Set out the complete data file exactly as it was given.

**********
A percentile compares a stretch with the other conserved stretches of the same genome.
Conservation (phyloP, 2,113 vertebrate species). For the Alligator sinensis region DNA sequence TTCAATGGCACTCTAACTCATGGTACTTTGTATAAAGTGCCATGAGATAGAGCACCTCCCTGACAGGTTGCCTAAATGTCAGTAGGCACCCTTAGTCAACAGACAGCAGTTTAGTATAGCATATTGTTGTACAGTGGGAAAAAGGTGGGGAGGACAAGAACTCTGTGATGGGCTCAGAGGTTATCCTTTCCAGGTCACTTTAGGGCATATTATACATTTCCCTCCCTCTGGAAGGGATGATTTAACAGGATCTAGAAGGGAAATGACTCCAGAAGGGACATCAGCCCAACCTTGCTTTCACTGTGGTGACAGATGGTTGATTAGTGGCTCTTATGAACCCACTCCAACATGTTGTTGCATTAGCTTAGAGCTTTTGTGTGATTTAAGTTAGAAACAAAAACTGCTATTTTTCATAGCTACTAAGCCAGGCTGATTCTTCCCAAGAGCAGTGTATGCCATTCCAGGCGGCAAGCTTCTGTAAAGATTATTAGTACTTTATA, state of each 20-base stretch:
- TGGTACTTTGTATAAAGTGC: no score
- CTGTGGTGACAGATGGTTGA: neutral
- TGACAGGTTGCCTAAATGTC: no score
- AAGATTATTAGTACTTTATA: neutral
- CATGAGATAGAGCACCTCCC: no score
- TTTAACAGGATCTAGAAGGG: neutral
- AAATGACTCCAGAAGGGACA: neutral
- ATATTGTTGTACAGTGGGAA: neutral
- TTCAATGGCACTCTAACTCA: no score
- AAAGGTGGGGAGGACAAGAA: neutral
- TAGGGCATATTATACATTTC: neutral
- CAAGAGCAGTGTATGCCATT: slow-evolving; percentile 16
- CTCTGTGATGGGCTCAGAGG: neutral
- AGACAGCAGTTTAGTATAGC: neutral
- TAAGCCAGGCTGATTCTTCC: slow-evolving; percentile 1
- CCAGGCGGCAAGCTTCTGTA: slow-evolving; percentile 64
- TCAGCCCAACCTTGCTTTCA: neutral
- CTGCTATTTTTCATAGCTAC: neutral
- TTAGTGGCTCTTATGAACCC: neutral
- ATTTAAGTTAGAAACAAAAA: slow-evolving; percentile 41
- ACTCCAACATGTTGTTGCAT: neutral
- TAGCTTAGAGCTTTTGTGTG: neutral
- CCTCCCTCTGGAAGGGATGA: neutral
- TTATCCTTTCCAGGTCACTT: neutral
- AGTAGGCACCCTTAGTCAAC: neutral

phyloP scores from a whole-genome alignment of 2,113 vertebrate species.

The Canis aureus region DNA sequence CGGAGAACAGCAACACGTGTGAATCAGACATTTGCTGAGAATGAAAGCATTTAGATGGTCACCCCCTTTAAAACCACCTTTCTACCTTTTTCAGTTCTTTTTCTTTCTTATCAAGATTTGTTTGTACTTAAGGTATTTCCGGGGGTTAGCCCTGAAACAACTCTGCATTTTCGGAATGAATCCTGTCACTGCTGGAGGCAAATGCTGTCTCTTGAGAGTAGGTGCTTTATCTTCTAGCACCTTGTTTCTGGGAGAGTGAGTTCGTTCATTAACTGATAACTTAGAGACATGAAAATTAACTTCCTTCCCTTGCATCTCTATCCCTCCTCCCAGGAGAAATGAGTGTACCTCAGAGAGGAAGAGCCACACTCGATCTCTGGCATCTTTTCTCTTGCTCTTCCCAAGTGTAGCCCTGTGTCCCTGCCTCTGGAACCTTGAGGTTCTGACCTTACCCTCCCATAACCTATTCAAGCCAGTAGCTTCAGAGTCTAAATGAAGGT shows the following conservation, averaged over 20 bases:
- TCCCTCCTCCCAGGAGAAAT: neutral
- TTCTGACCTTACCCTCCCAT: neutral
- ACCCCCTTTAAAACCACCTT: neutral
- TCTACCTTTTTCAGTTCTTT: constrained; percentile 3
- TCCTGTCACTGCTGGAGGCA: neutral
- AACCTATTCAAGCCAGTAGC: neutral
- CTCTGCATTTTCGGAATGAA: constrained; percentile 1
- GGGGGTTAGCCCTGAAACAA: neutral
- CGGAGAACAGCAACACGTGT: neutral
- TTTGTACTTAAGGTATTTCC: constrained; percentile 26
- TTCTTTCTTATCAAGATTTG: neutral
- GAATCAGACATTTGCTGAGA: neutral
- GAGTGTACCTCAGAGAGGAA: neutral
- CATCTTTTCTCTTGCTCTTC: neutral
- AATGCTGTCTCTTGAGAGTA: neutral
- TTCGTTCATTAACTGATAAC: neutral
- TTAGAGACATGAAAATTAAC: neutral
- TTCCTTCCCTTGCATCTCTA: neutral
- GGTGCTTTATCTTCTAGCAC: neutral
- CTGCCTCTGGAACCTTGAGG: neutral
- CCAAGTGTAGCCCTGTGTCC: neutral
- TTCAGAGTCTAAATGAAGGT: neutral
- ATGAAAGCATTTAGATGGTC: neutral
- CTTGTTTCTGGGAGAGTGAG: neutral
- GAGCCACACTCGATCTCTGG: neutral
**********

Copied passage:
A percentile compares a stretch with the other conserved stretches of the same genome.
Conservation (phyloP, 2,113 vertebrate species). For the Alligator sinensis region DNA sequence TTCAATGGCACTCTAACTCATGGTACTTTGTATAAAGTGCCATGAGATAGAGCACCTCCCTGACAGGTTGCCTAAATGTCAGTAGGCACCCTTAGTCAACAGACAGCAGTTTAGTATAGCATATTGTTGTACAGTGGGAAAAAGGTGGGGAGGACAAGAACTCTGTGATGGGCTCAGAGGTTATCCTTTCCAGGTCACTTTAGGGCATATTATACATTTCCCTCCCTCTGGAAGGGATGATTTAACAGGATCTAGAAGGGAAATGACTCCAGAAGGGACATCAGCCCAACCTTGCTTTCACTGTGGTGACAGATGGTTGATTAGTGGCTCTTATGAACCCACTCCAACATGTTGTTGCATTAGCTTAGAGCTTTTGTGTGATTTAAGTTAGAAACAAAAACTGCTATTTTTCATAGCTACTAAGCCAGGCTGATTCTTCCCAAGAGCAGTGTATGCCATTCCAGGCGGCAAGCTTCTGTAAAGATTATTAGTACTTTATA, state of each 20-base stretch:
- TGGTACTTTGTATAAAGTGC: no score
- CTGTGGTGACAGATGGTTGA: neutral
- TGACAGGTTGCCTAAATGTC: no score
- AAGATTATTAGTACTTTATA: neutral
- CATGAGATAGAGCACCTCCC: no score
- TTTAACAGGATCTAGAAGGG: neutral
- AAATGACTCCAGAAGGGACA: neutral
- ATATTGTTGTACAGTGGGAA: neutral
- TTCAATGGCACTCTAACTCA: no score
- AAAGGTGGGGAGGACAAGAA: neutral
- TAGGGCATATTATACATTTC: neutral
- CAAGAGCAGTGTATGCCATT: slow-evolving; percentile 16
- CTCTGTGATGGGCTCAGAGG: neutral
- AGACAGCAGTTTAGTATAGC: neutral
- TAAGCCAGGCTGATTCTTCC: slow-evolving; percentile 1
- CCAGGCGGCAAGCTTCTGTA: slow-evolving; percentile 64
- TCAGCCCAACCTTGCTTTCA: neutral
- CTGCTATTTTTCATAGCTAC: neutral
- TTAGTGGCTCTTATGAACCC: neutral
- ATTTAAGTTAGAAACAAAAA: slow-evolving; percentile 41
- ACTCCAACATGTTGTTGCAT: neutral
- TAGCTTAGAGCTTTTGTGTG: neutral
- CCTCCCTCTGGAAGGGATGA: neutral
- TTATCCTTTCCAGGTCACTT: neutral
- AGTAGGCACCCTTAGTCAAC: neutral

phyloP scores from a whole-genome alignment of 2,113 vertebrate species.

The Canis aureus region DNA sequence CGGAGAACAGCAACACGTGTGAATCAGACATTTGCTGAGAATGAAAGCATTTAGATGGTCACCCCCTTTAAAACCACCTTTCTACCTTTTTCAGTTCTTTTTCTTTCTTATCAAGATTTGTTTGTACTTAAGGTATTTCCGGGGGTTAGCCCTGAAACAACTCTGCATTTTCGGAATGAATCCTGTCACTGCTGGAGGCAAATGCTGTCTCTTGAGAGTAGGTGCTTTATCTTCTAGCACCTTGTTTCTGGGAGAGTGAGTTCGTTCATTAACTGATAACTTAGAGACATGAAAATTAACTTCCTTCCCTTGCATCTCTATCCCTCCTCCCAGGAGAAATGAGTGTACCTCAGAGAGGAAGAGCCACACTCGATCTCTGGCATCTTTTCTCTTGCTCTTCCCAAGTGTAGCCCTGTGTCCCTGCCTCTGGAACCTTGAGGTTCTGACCTTACCCTCCCATAACCTATTCAAGCCAGTAGCTTCAGAGTCTAAATGAAGGT shows the following conservation, averaged over 20 bases:
- TCCCTCCTCCCAGGAGAAAT: neutral
- TTCTGACCTTACCCTCCCAT: neutral
- ACCCCCTTTAAAACCACCTT: neutral
- TCTACCTTTTTCAGTTCTTT: constrained; percentile 3
- TCCTGTCACTGCTGGAGGCA: neutral
- AACCTATTCAAGCCAGTAGC: neutral
- CTCTGCATTTTCGGAATGAA: constrained; percentile 1
- GGGGGTTAGCCCTGAAACAA: neutral
- CGGAGAACAGCAACACGTGT: neutral
- TTTGTACTTAAGGTATTTCC: constrained; percentile 26
- TTCTTTCTTATCAAGATTTG: neutral
- GAATCAGACATTTGCTGAGA: neutral
- GAGTGTACCTCAGAGAGGAA: neutral
- CATCTTTTCTCTTGCTCTTC: neutral
- AATGCTGTCTCTTGAGAGTA: neutral
- TTCGTTCATTAACTGATAAC: neutral
- TTAGAGACATGAAAATTAAC: neutral
- TTCCTTCCCTTGCATCTCTA: neutral
- GGTGCTTTATCTTCTAGCAC: neutral
- CTGCCTCTGGAACCTTGAGG: neutral
- CCAAGTGTAGCCCTGTGTCC: neutral
- TTCAGAGTCTAAATGAAGGT: neutral
- ATGAAAGCATTTAGATGGTC: neutral
- CTTGTTTCTGGGAGAGTGAG: neutral
- GAGCCACACTCGATCTCTGG: neutral